Advice for Oberlin math majors

Although I suspect that my colleagues would agree with most of what follows, please understand that these are my opinions, not the department's.

  • Linear Algebra is one of the most important math courses you will take at Oberlin, as the subject underlies virtually all of pure and applied mathematics. If you are planning on attending graduate school in mathematics, consider taking a reading course in advanced linear algebra.
  • Although Differential Equations is not required for the math major, it should be. If you are interested in analysis, applied mathematics, or going to graduate school, then be sure to take Differential Equations.
  • Oberlin has a wonderful library. You should use it! Spend time browsing the mathematics section. This is a great way to learn about new areas of mathematics and find alternative treatments of the material being covered in your courses.
  • You should take as many 300-level math courses as you can. That the department requires you to take four 300-level courses does not mean that it is a good idea to take only the four required courses.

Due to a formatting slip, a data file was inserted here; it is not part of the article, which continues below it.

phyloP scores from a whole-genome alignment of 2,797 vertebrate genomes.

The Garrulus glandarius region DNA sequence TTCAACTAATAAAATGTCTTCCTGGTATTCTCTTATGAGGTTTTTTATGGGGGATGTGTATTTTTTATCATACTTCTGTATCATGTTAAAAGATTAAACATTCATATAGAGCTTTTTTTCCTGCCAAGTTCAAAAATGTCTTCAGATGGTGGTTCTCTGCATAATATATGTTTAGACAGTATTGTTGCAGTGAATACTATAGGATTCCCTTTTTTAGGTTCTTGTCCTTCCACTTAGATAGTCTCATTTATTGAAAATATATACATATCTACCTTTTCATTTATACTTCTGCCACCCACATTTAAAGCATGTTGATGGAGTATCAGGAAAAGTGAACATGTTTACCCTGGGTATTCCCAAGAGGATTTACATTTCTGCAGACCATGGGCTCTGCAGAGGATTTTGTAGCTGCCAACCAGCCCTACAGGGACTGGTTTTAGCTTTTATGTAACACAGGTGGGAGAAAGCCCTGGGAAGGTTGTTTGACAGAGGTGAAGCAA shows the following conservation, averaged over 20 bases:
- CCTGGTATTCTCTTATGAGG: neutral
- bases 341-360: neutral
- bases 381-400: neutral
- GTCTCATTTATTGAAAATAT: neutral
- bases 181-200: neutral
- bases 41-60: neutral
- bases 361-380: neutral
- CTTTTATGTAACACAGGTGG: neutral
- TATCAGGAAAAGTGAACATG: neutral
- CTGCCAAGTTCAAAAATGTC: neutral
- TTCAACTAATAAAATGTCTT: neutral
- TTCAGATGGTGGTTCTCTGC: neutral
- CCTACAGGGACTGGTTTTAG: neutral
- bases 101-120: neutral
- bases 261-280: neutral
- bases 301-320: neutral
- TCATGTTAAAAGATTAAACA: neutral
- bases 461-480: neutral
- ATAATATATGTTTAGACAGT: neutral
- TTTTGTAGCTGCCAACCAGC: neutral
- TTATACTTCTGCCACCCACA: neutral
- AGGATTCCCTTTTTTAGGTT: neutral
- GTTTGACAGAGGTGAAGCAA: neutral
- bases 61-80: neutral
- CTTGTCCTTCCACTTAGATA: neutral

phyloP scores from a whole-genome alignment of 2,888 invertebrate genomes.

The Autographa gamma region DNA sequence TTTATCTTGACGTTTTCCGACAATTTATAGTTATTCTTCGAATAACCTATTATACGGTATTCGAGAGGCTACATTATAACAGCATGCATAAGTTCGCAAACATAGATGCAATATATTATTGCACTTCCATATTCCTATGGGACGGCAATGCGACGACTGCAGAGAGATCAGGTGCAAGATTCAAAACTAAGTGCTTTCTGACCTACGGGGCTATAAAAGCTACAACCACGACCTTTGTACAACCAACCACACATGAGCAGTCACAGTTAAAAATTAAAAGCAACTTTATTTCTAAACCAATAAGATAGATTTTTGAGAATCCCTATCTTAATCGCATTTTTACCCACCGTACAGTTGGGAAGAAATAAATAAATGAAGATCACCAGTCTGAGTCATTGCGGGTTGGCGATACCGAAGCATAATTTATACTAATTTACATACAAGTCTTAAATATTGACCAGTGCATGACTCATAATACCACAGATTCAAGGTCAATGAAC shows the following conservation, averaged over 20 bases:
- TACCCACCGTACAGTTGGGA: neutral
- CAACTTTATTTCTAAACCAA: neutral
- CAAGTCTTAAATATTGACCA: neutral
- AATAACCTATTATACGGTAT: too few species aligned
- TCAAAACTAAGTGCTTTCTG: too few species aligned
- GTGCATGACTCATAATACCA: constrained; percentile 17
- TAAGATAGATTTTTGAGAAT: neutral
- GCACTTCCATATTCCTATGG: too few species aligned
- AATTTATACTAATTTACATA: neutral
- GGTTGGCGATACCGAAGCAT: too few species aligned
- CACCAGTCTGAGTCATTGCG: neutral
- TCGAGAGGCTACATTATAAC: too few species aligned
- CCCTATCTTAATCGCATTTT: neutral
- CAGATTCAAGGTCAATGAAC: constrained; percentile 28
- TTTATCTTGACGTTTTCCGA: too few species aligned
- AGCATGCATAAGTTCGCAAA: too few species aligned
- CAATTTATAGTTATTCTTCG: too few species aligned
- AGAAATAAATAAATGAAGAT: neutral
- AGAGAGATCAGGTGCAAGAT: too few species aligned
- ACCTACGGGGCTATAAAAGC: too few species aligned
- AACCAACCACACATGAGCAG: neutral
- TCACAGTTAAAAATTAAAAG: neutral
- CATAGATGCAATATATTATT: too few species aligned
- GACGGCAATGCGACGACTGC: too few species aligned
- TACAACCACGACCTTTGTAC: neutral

• You should aim for depth as well as breadth when choosing 300-level courses to take. For example, if you enjoyed Group Theory, then take Rings and Fields. If you enjoyed Foundations of Analysis, then take Complex Analysis.
  • If you are interested in learning what it is like to do mathematical research, then be sure to attend a summer REU. Not only are they a lot of fun, but they will greatly strengthen your graduate school applications.
  • Learning how to code is incredibly important, especially in mathematics. You are required to take CSCI 150, but consider learning how to use one or two computer algebra systems as well. As an Oberlin student you can get Mathematica and Magma for free. And if you are at all interested in algebra or number theory, you should definitely learn Sage (which is built on top of Python).
  • If you did well in your math courses at Oberlin, consider applying to the honors program. The first step is to talk to one or two prospective mentors. Consider approaching the professor(s) you had for your favorite courses. If you know that you would like to work in a certain field, try to find a professor with similar interests.